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  • DSM
    • What is it
      • ICD is the european alternative to the DSM
        • If different diagnostic systems like the DSM and ICD come up with the same diagnosis, then it can beconsidered realiable
      • Multi-axial diagnosticsystem (5 axes)
        • 1) represents the actual clinical disorder
        • 2) Looks at personality disorders
        • 3) Person's general medical condition
        • 4) Psychosocial or environmental problems
        • 5) Gives GAF score giving an idea for howurgent someone's treatment is
      • APA attempted to make itmore reliable and valid witheach new vesion.
        • DSM-5 (most recent version) takes cultural issues in diagnosis into account
          • DSM-5 designed to be more comprehensive than previous versions aiming to make diagnosis easier for doctors. This increses reliability and validity
    • Issues
      • Validity
        • Refers to the DSM's ability to appropriately diagnose a mental illness: Can it differentiate between pseudo patients and "normal" patients.
          • Concurrent: showing symptoms related to the MD diagnosis
          • Etiological: if a group of people diagnosed with a MD have the same causal factors
          • Predictive: predicts how a person will behave in the future and how they will respond to certain treatments
          • If a person diagnosed with a mental disorder but does not show any symptoms or respond to treatment then the diagnosis lacks validity
            • Issues may also arise if the family or other mental health staff disagree with the diagnosis
          • Rosenhan's study showed that the DSM-III was not valid. The pseudo-patients who did not have SZ were still diagnosed with it while in the second study. real patients with SZ were not all diagnosed with it.
      • Cultural
        • The way someone's gender, race, culture or religion might lead to diferent diagnoses. Language barriers may also affect diagnosis
          • There may also be cases of mistrust of mainly white, middle class psychiatrists.
            • Cinnerella and Lowethal (1999)compared cultural influences on mental disoreders between white Catholics, black christians, Muslims Pakistanis, Orthodox Jews and Indian Hindus. They found that all groups except the white Catholics had a fear of health professionalsmisunderstanding them . This means that crtain groups may be less likely to seek help or talk about their issues openly to a psychiatrist.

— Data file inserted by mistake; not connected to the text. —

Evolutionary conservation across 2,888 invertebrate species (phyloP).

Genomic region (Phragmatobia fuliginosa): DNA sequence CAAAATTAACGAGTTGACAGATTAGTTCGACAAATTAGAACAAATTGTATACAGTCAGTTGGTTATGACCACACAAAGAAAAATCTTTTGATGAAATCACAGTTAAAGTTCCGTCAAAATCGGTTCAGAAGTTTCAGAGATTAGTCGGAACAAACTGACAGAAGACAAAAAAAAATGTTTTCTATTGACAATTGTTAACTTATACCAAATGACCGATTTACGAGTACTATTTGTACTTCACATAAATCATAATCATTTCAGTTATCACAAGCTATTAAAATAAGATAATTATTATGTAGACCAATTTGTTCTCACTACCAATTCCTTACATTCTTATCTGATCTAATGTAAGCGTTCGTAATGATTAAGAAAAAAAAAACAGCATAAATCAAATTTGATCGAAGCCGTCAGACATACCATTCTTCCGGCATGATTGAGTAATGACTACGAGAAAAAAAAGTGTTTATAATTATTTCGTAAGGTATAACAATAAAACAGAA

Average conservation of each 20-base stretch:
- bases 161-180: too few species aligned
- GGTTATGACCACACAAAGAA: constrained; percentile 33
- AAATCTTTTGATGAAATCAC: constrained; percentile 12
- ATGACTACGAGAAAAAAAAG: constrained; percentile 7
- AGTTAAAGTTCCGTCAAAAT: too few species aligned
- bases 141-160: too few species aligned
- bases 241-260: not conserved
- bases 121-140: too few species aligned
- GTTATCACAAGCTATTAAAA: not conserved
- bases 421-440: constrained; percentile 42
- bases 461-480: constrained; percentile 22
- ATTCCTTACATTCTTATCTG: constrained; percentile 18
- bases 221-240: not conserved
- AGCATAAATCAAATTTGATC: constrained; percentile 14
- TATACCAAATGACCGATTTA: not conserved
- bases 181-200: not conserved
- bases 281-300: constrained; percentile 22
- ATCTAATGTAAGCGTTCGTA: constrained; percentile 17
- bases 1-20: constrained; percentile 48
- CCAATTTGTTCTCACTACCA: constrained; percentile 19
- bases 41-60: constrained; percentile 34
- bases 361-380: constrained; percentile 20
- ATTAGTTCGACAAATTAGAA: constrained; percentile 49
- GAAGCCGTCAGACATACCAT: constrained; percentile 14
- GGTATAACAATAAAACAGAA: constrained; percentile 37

• African Americans are also less likely to seek help from mental health professionals than white Americans(Sussman, Robins and Earls, 1987)
            • Casas (1995)found that a lot of African Americans do not like to share their personal information with people of a different race so this can lead to problems with diagnosis.
          • Different cultures may interpret people's behaviour in different ways E.g. Hearing voices in Britain = MD, but hearing voices in a different culture may prove as a sign of divinity / spirituality
            • Neighbors et al (2003) found that African Americans are more likely to be diagnosed with SZ where as Americans are more likely to be dianosed with mood disorders =bias in diagnosis
          • DSM-V aims to take into account people's cultural background when making a diagnosis. It highlights how some poeple of different cultures display simptoms of the MD's differently.
            • DSM-V provides clinicians with deatiled information about how people from different cultures think and talk about psychologicalproblems.
      • Reliability
        • There can be test-retest reliability which refers to the degree to which test results are consistent overtime.
          • Goldstein (1988) used DSM-III to rediagnose 199 paients who had originally been diagnosed with SZ using the DSM-II. 169 patients were rediagnosed so there is high test-retest reliability.
            • Then used a single blind trial and asked two experts to re-diagnose 8 of the already rediagnosed patients and found a high level of agreement.
        • When a clinician gives a diagnosis and another gives the same diagnosis: inter rater-reliability
          • Brown et al(2001) found good inter-rater agreement for anxiety and mood disorders with DSM-IV
          • Rosenhan's sudy found that DSM-III was reliable for diagnosing SZ as all the pseudo-patients who said they had SZ symptoms were diagnosed with it


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